That night, I crawled onto my bed of straw, pulling the quilt tight around me to keep from freezing. James was snoring in his room, the only room in our cottage. Malcolm was reading in front of the dying fire. I curled up, silently praying as I did every night for my father’s return. It felt hopeless after all these years, but then again, without any ounce of hope there would be no reason to exist.
“Maddox!” my father’s voice bellowed from the great hall. I couldn’t help but chuckle and wince at the same time. I knew the exact source of his anger. Actually, I knew the exact source of all his anger.
I pushed open the heavy doors to the great hall with both hands. My father was seated on his throne, red faced and livid. I sobered my look and made my way to him. His counselors stood by apprehensively, knowing how prone to outbursts he was. In his old age, he was still fearsome. Standing taller than anyone in the kingdom, with a black beard and penetrating gaze, it was no wonder the throne so easily suited him. It would suit me as well someday, if I ever accepted any sort of responsibility.
I halted before him and bowed. “You called, father?”
“You sent this—” he held up a crumpled letter encircled by an angry fist “—to the daughter of our ally? The woman you were supposed to court, to marry, to ensure our kingdom stays intact long after I’m gone?” he seethed. His face was as red as I’d ever seen it. I wondered how I’d manage my way out of this one.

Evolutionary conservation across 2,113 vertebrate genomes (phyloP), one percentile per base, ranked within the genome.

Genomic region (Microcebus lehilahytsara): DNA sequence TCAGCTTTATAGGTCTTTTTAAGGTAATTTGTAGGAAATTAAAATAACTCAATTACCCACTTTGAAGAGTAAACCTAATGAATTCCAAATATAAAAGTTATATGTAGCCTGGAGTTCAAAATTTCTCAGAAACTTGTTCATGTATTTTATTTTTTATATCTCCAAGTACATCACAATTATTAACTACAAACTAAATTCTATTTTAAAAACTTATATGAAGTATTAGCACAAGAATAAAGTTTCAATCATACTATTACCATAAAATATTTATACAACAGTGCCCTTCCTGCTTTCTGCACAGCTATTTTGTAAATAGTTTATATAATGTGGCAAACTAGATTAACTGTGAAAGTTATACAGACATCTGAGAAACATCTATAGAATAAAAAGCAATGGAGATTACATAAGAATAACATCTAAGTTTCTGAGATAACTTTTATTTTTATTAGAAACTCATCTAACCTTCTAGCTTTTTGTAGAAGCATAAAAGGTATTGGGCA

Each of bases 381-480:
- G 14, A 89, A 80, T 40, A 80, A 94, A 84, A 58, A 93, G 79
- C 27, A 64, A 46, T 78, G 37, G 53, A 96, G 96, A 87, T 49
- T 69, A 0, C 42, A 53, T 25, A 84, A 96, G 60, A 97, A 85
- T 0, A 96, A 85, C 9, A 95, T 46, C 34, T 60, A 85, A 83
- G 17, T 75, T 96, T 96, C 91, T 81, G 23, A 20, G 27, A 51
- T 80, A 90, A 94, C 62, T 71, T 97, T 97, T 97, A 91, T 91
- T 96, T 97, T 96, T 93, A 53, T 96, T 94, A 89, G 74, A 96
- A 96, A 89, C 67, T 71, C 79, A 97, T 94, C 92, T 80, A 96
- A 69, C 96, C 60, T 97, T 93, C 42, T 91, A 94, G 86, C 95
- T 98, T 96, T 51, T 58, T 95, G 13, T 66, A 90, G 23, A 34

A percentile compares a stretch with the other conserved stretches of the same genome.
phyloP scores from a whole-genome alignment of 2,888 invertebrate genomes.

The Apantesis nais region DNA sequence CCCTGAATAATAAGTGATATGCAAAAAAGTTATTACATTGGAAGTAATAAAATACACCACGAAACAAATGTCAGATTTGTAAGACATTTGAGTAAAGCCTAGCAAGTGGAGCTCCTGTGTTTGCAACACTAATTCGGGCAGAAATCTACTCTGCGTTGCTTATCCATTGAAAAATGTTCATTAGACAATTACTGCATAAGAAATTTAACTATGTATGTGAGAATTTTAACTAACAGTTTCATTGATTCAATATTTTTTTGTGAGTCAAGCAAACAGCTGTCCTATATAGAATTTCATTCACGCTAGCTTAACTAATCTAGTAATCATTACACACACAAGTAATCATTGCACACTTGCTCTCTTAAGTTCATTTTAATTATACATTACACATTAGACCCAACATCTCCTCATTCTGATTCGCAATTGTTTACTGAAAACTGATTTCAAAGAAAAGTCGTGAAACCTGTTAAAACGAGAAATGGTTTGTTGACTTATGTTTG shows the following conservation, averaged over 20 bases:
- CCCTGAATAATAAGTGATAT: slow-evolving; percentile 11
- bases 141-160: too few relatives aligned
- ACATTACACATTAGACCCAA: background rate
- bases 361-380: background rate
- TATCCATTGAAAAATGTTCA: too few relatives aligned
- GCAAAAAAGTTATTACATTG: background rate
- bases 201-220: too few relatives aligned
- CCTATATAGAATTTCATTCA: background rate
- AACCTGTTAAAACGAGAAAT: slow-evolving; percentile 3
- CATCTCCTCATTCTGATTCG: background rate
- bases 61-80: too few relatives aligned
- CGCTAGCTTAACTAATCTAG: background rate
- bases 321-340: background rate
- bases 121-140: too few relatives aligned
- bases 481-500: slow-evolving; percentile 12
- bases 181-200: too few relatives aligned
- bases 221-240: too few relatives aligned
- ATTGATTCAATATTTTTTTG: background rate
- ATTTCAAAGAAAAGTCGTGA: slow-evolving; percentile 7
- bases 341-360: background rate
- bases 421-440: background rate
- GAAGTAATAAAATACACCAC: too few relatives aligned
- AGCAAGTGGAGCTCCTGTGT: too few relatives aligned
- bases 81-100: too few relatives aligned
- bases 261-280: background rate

“It better be a damned good excuse!” he slammed his fist down on the arm of his carved wooden throne. I gazed steadily back at him.
“I do not find any ounce of her attractive. She’s as dull as dirt and about as smart. If I’m to rule someday, I want someone by my side who knows how to find our kingdom on a map.”
He glared, his upper lip twitching.
“Leave us,” he said quietly to the counselors. Their faces had all gone pale, knowing I was likely about to be killed for this treason. Their feet scuffled across the polished stone floor—an export of our kingdom, the one thing we had an abundance of. The doors closed resoundingly and we were alone. His face reddened and reddened until he burst out laughing. My lips pulled up on one side.
“She was a dumb brute, I’ll give you that, and I couldn’t stand her father,” he laughed some more. Relief washed over me, and I began to laugh as well. He calmed a bit before he attempted to begin his kingly speech.
“I know, father,” I said solemnly.
“No, you don’t. We are heading into a war, and we need as many allies as possible. Our kingdom cannot defend itself without help. You need to marry, and soon. I’ll send out word to some of the smaller kingdoms, maybe some of the clans. See if they have someone less stupid to offer for marriage.”
“I cannot marry someone just for advantage,” I said.
He sighed angrily.
“You yourself married a commoner. You saw mother in the town square, and you picked her. The kingdom loves you for that,” I pressed.
“Yes, Maddox, but those were vastly different times. Peaceful times.”
“Why not unite our own land and people again? Let me choose my own bride, someone from our kingdom, and it may prove very beneficial to us.”